The South African media serves a diverse audience in terms of class, gender, race, religious beliefs, and sexuality but offers no diversity, according to Prof Tawana Kupe, a prominent media scholar.

Kupe, Dean of the Wits Faculty of Humanities, was speaking at the launch of a report on the SABC’s (South African Broadcasting Corporation)  lack of diversity at Wits recently.

Media Monitoring Africa (MMA), researched and compiled the report. Thandi Smith and Lethabo Dibetso from MMA said it was critical that content by the public broadcaster represented South Africa in all its diversity.  They said they had monitored SABC’s programming from April 1, 2012 to May 15, 2012 and discovered that 76% of all programmes broadcast were in English across SABC 1, 2 and 3.

They also noted variety of children’s programmes and very few programmes that “spoke” to people in rural areas in the own languages. There was also concern over the dominance of North American programmes.

Smith said 62% of news sources were organisations’ representatives and spokespersons, and one “always knew what they were going to say”. Eighty percent of the sources were seen to be male, and they recommended that diverse and equitable sourcing be inculcated in all SABC newsrooms.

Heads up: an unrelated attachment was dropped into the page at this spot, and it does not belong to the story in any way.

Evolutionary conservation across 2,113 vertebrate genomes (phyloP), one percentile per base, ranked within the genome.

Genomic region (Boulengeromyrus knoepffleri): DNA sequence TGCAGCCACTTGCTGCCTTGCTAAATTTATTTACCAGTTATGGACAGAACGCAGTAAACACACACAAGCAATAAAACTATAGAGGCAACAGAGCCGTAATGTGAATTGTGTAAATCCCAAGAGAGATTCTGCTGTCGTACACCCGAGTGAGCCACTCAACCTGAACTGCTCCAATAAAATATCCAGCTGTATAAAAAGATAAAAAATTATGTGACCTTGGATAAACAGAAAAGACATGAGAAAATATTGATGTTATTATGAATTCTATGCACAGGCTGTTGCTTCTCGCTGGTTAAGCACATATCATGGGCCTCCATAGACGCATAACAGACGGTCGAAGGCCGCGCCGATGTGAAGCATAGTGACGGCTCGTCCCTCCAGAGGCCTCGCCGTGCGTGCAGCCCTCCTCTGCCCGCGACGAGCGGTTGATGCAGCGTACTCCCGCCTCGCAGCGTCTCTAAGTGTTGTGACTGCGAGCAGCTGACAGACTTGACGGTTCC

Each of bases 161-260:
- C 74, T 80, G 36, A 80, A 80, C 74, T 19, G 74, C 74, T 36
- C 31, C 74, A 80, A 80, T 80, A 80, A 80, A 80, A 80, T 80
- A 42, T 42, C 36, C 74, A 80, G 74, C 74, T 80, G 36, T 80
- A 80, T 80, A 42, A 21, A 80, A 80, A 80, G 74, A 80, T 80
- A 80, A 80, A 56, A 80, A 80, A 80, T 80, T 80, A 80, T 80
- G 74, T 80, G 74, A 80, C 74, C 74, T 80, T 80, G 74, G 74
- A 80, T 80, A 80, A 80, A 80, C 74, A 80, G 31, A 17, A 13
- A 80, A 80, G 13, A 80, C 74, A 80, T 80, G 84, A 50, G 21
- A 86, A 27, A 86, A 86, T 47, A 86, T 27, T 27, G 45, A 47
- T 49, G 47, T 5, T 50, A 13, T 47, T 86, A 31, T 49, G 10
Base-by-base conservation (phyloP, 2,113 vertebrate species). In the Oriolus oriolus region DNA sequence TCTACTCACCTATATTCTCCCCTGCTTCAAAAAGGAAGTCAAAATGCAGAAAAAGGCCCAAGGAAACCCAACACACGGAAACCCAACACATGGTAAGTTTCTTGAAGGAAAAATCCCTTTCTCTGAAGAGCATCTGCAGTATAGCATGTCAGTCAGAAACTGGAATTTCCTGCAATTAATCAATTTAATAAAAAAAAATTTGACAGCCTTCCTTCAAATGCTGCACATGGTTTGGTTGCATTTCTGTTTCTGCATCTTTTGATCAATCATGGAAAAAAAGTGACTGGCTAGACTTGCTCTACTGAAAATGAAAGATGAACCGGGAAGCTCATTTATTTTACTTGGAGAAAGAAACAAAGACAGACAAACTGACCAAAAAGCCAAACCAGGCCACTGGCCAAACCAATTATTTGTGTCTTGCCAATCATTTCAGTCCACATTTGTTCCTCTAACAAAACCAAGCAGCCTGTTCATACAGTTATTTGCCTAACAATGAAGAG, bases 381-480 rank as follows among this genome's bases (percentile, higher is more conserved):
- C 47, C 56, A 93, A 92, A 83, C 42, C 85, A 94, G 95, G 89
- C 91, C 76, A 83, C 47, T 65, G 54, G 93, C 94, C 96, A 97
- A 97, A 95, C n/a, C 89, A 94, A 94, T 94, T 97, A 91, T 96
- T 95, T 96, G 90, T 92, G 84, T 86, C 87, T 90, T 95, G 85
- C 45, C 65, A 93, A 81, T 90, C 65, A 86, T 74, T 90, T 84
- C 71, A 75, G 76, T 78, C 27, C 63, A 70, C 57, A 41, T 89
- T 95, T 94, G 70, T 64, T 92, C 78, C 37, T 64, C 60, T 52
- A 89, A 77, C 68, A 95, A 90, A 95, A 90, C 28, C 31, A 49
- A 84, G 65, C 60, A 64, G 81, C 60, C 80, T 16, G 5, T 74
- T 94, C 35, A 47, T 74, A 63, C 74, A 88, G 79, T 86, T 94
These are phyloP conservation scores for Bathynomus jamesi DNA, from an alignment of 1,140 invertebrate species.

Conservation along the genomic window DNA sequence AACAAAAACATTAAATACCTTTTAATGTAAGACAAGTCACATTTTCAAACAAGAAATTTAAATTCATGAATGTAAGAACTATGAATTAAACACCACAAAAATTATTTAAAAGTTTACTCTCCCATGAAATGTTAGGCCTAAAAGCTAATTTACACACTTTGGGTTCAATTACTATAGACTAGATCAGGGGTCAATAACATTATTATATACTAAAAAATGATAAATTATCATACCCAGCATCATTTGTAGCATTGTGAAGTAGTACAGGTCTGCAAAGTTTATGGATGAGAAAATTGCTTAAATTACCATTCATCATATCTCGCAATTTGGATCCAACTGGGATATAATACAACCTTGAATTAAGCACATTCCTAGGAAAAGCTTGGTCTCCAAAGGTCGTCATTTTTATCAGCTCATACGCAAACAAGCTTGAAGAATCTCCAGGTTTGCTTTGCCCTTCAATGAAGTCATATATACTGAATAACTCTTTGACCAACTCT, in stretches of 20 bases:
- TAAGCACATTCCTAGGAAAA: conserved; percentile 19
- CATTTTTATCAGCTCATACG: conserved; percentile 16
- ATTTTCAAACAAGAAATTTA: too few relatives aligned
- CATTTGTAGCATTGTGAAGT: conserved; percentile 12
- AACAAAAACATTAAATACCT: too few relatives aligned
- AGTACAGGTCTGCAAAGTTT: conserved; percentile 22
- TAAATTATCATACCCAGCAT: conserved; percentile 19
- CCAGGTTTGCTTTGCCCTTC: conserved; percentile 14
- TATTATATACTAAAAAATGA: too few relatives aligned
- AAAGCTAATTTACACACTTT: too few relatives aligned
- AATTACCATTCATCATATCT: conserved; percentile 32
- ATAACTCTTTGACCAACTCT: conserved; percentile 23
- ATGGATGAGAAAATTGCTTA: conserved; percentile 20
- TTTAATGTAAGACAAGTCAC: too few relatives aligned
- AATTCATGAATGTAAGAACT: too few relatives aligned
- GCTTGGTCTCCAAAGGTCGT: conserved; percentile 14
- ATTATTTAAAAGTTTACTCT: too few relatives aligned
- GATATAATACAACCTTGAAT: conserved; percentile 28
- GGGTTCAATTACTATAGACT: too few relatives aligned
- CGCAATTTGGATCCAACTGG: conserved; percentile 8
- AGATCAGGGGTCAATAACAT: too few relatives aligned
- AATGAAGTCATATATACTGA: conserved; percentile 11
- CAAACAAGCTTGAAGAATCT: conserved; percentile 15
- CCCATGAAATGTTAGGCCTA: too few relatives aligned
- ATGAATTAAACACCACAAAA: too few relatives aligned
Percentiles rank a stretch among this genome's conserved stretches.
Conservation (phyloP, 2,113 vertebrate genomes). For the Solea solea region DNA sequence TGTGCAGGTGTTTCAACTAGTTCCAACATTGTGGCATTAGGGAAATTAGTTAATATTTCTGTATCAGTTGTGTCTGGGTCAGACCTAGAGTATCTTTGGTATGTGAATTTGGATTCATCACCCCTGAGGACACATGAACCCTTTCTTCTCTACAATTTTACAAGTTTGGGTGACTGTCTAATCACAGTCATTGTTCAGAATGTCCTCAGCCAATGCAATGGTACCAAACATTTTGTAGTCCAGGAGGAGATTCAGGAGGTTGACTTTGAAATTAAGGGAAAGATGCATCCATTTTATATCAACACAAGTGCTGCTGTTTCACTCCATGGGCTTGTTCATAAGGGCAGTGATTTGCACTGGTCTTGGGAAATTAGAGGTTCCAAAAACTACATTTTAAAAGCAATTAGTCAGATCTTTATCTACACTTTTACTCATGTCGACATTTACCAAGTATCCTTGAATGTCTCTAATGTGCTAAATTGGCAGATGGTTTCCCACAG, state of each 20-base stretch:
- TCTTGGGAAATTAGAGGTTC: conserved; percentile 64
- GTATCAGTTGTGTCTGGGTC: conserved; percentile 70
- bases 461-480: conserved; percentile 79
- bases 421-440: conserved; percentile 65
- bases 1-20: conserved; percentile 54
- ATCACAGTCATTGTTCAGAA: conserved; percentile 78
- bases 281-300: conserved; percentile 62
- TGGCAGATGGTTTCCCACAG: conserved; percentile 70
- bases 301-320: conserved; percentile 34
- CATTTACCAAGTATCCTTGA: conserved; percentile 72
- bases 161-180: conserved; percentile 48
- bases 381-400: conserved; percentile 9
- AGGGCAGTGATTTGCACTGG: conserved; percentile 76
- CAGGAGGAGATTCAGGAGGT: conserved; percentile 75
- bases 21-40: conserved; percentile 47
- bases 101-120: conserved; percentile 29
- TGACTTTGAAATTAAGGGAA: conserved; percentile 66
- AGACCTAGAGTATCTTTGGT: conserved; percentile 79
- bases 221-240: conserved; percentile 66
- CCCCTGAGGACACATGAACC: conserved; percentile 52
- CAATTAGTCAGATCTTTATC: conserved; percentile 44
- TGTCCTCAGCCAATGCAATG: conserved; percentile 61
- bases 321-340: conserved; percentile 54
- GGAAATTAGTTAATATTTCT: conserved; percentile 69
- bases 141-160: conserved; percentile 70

Dibetso said the SABC was failing in its mandate to “be varied and comprehensive, providing a balance of information, education and entertainment meeting the broadcasting needs of the entire South African population in terms of age, race, gender, interests and backgrounds” as stipulated in the Broadcasting Act.

Carol Mohlala, from Save our SABC Coalition said she was unhappy about the non-representation of Ndebele and Sepedi and wanted to know what ICASA and parliament were thinking about SABC’s performance.

Responding to the issue of repeats, Ingrid Bruynse from Bright Media said repeats were no always a bad thing if they related to children’s education. “But poor repeats serve absolutely nothing.”

Akieda Mohamed, representing South African Screen Federation, said her organisation had face “a bleak, bleak time for the past five years” and had a vested interest in the functioning of the public broadcaster.

Click here to read the complete report.